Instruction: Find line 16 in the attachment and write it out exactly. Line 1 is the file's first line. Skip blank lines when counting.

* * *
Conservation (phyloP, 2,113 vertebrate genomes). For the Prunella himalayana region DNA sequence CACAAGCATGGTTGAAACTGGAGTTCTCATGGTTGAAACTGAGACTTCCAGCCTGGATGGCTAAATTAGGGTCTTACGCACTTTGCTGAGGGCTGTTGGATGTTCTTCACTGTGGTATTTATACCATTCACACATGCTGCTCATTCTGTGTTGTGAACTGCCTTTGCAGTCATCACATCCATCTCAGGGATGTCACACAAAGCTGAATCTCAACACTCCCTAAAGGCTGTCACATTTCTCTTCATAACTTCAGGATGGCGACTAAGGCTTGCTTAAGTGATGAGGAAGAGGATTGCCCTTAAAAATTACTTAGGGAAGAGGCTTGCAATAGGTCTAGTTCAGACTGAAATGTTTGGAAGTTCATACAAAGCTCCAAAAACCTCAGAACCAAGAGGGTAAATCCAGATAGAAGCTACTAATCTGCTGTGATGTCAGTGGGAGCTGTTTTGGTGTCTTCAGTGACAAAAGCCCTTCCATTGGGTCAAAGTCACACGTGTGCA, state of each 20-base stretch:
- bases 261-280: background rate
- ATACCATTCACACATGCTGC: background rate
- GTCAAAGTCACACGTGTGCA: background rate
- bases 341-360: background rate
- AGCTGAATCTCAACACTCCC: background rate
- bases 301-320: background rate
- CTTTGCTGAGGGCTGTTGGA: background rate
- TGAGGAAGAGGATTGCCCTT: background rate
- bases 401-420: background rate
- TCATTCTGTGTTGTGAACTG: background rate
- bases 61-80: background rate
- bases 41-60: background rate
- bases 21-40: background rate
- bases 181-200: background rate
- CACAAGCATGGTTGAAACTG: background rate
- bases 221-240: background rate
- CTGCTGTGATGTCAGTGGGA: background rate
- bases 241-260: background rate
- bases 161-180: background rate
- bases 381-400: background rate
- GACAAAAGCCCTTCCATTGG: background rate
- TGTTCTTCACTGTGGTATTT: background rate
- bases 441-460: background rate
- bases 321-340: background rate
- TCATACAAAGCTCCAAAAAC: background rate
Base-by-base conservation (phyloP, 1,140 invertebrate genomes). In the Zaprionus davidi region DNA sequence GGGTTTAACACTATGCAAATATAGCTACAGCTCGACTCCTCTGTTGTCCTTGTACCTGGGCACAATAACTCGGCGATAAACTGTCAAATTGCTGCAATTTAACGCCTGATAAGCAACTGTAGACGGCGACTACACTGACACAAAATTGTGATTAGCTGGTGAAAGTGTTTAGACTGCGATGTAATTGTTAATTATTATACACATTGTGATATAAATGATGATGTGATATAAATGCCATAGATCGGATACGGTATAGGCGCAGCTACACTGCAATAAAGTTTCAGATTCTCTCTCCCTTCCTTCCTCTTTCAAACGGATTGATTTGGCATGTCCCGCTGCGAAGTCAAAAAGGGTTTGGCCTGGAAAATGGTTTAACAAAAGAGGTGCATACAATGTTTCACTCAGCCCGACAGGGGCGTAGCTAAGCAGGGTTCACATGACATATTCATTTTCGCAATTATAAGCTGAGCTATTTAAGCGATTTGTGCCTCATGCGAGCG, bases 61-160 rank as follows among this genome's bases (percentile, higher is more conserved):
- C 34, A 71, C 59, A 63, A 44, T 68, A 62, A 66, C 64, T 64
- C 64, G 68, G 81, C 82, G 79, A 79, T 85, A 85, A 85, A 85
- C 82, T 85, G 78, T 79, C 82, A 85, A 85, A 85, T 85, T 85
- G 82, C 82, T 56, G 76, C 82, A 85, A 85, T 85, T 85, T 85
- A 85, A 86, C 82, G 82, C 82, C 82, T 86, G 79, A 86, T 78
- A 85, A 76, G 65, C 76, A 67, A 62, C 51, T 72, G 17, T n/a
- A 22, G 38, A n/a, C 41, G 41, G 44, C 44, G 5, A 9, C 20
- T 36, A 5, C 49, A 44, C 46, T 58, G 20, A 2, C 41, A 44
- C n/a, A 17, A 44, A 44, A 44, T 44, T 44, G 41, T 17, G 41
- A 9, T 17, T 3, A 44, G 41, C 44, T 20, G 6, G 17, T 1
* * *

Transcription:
- CACAAGCATGGTTGAAACTG: background rate